Once upon a time, you often could only find organic food in health food stores. Now, you can buy organic everywhere from Walmart to the corner gas station. And while there are many benefits to eating organic foods, the biggest downside is often the cost. According to Consumer Reports, organic foods are 47 percent more expensive than their conventional counterparts.
Organic foods are usually pricier because of costs that go into getting certified and maintaining organic farming practices. Not only does it take more time to raise food in this way, but farmers can't cut corners by using pesticides to kill overgrown weeds or control infestations. Moreover, organic foods spoil faster because they aren't treated with waxes or preservatives, so farmers have to absorb greater losses.
When it comes to fruits with inedible peels — like avocados, oranges, melons, bananas, mangoes, pineapples and kiwis — you don't have to buy organic to indulge. While fruits with soft or edible peels should always be organic, it's generally safe to eat non-organic fruits with inedible peels, because pesticides usually don't get transferred to the fruit inside.
The biggest difference between organic and non-organic avocadoes are the prices: Organic avocados cost about 30 cents more per pound. Additionally, organic cantaloupe is about 50 cents more per pound, and bananas are about 10 cents more.
While it's okay to buy the conventional versions of these fruits, you should still wash the peels before cutting into them to avoid transferring potentially harmful residues that can linger on the outside.
Thick-skinned vegetables like onion, cabbage, sweet corn, eggplant and sweet peas don't necessarily have to be organic to be healthy.
Just like fruits with inedible peels, vegetables with thick skins don't absorb as many pesticides. Additionally, people remove many of the "dirty" layers before consuming the produce. Layers of onion and cabbage have to be peeled away before the veggies are cooked and consumed; sweet corn needs to be husked; sweet peas must be shelled; and eggplant has a tough exterior that needs to be cooked down to consume. Carrots even make the list of safe veggies, if you take the time to peel the skins, where pesticide residue can linger.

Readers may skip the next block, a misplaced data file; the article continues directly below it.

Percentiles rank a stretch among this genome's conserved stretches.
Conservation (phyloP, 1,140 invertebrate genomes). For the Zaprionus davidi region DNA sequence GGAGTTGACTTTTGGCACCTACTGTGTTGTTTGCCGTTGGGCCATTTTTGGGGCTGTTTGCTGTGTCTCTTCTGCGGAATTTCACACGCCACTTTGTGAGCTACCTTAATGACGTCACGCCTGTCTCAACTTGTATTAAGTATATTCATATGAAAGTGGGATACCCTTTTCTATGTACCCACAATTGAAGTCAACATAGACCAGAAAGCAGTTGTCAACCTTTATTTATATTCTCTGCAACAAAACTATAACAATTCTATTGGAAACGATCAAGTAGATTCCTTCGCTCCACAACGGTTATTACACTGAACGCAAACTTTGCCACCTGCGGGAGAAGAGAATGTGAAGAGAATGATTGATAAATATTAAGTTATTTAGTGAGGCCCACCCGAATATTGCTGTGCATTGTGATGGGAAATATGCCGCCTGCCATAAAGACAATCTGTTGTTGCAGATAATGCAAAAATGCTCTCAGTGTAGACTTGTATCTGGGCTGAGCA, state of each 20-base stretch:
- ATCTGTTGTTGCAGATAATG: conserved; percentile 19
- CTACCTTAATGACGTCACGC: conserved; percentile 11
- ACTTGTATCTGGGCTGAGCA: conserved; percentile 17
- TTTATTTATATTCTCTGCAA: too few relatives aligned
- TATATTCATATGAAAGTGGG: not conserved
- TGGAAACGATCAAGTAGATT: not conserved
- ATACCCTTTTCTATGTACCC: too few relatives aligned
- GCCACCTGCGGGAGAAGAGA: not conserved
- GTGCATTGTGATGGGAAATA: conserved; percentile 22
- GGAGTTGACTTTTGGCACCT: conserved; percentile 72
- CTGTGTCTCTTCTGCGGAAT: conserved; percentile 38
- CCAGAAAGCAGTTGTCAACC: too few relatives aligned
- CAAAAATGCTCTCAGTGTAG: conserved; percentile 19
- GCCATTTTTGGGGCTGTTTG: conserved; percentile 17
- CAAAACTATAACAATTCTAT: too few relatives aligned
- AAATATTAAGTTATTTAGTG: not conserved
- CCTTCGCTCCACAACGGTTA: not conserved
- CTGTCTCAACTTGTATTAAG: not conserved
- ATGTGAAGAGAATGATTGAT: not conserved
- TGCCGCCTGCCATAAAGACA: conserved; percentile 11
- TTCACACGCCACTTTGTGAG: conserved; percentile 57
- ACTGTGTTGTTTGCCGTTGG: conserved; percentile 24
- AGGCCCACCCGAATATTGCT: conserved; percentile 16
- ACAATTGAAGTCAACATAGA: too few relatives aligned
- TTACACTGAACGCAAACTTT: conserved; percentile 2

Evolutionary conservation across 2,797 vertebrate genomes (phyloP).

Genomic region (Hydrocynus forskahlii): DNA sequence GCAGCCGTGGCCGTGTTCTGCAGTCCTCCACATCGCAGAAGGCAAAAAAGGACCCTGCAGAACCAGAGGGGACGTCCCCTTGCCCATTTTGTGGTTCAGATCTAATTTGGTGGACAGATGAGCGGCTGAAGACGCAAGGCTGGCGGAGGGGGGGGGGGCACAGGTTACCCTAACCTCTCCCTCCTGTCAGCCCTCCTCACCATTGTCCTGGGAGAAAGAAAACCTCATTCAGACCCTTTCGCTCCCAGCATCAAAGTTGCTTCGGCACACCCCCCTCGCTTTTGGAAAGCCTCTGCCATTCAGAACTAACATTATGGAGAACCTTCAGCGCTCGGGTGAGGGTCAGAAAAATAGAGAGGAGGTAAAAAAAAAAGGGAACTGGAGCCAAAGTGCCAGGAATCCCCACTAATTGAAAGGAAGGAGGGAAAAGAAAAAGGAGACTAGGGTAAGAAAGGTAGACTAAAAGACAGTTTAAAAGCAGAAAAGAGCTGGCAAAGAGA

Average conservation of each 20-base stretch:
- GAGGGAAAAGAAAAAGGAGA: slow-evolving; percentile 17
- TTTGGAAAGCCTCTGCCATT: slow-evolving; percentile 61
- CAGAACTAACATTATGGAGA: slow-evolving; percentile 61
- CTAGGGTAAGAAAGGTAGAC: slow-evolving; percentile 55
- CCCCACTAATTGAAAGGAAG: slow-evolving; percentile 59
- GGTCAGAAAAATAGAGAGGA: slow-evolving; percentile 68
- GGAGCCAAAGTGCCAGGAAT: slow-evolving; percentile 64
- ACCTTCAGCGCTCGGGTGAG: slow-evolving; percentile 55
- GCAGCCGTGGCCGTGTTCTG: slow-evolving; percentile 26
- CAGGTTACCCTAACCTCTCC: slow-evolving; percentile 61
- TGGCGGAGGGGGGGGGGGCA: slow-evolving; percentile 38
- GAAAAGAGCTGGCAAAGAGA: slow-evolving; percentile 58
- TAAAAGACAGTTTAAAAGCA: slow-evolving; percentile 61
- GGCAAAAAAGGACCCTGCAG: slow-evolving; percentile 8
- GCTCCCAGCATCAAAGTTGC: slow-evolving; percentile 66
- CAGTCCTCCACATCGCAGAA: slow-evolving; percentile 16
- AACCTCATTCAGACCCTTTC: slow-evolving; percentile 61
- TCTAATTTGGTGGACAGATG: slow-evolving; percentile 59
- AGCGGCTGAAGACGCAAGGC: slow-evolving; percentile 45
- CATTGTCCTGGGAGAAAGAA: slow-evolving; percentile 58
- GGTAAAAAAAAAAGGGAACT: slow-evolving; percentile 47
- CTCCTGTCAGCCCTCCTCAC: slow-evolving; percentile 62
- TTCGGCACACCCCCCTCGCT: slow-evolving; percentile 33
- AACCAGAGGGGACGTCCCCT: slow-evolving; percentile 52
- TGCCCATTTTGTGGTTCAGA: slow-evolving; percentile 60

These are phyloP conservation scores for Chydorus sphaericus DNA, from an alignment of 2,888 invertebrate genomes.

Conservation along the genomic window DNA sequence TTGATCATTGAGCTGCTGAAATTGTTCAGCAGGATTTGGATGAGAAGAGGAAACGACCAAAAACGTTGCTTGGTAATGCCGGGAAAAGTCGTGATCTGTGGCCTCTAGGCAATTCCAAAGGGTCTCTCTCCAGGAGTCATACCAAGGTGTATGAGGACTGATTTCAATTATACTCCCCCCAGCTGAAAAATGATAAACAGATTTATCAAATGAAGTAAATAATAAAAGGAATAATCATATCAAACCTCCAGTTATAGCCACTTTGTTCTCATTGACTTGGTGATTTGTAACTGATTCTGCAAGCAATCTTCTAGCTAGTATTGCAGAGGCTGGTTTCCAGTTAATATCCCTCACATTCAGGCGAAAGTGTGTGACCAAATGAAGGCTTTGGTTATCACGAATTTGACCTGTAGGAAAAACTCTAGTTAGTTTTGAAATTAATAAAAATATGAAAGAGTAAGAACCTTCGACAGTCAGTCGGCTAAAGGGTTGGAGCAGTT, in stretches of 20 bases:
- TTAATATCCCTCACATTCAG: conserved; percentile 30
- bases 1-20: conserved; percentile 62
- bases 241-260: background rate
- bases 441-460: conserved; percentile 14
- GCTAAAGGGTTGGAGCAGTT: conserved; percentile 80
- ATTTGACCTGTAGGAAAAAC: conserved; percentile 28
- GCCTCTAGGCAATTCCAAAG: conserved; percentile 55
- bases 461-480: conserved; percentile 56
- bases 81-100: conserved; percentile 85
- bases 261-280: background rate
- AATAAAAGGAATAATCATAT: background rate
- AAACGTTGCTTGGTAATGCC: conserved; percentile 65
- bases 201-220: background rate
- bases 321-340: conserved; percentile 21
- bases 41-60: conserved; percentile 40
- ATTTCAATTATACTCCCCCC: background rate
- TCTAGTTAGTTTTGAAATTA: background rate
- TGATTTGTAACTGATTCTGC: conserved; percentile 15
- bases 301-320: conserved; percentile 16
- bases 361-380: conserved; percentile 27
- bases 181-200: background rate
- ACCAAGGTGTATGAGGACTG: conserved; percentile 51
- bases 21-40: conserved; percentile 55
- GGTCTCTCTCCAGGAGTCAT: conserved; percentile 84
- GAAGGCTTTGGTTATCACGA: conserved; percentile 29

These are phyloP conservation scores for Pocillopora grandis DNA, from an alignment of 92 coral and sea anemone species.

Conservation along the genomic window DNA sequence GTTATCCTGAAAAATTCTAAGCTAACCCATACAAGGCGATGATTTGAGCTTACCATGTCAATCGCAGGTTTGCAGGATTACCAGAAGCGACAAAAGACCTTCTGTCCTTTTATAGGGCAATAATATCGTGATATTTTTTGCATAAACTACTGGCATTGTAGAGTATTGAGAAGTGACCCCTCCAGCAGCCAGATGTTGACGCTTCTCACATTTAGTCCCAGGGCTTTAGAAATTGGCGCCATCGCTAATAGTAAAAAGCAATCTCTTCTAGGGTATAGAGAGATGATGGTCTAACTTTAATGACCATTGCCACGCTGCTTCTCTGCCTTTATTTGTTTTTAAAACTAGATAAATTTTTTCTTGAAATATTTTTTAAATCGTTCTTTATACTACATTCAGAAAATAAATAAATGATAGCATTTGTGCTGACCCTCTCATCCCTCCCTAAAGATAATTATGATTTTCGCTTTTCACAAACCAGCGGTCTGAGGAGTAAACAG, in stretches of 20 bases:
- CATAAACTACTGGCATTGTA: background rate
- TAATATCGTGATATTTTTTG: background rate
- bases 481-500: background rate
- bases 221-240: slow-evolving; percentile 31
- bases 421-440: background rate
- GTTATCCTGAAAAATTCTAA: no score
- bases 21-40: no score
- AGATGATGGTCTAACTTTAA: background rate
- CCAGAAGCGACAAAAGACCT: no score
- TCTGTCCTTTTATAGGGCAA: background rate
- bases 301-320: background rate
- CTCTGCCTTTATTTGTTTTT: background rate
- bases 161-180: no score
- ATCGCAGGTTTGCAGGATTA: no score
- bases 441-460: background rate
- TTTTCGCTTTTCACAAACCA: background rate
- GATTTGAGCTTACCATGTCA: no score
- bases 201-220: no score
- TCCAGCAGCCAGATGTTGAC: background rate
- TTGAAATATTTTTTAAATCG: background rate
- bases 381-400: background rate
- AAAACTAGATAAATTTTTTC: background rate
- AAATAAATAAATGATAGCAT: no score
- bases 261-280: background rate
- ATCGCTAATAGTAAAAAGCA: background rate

On the other hand, experts advise eating organic versions of vegetables without peels, as well as those with soft exteriors. Many of these foods are listed on the Environmental Working Group's 2016 "Dirty Dozen" list, which includes celery, spinach, sweet bell peppers, cucumbers and cherry tomatoes.
Along with being safe to eat, non-organic vegetables with thick skins are significantly cheaper than their organic counterparts. For example, organic sweet corn costs anywhere from 10 percent to 200 percent more than the conventional variety.
Once a niche ingredient, quinoa has become a popular source of protein. However, you don't need to buy organic quinoa to partake. Because quinoa has a natural coating that tastes bitter to pests, farmers don't need to spray this crop with pesticides. Most quinoa packagers remove the coating during production, but it's wise to give the grain another rinse before you cook it.
Non-organic and organic quinoa have the same nutritional profiles; it's actually the color that makes the difference. While red and white quinoa have similar calorie counts, vitamins and minerals, red quinoa is a better source of riboflavin — it has a whopping 15 percent of the daily value per serving, based off a 2,000 calorie diet.
The cost of quinoa, organic or not, has skyrocketed in recent years due to limited supply from importers, according to the Washington Post. Currently, Eden Organic red quinoa costs $12.59 a pound, while regular red quinoa from Roland is about $9 a pound. Since this is one of the foods you don't need to buy organic, you can enjoy significant savings — and health benefits.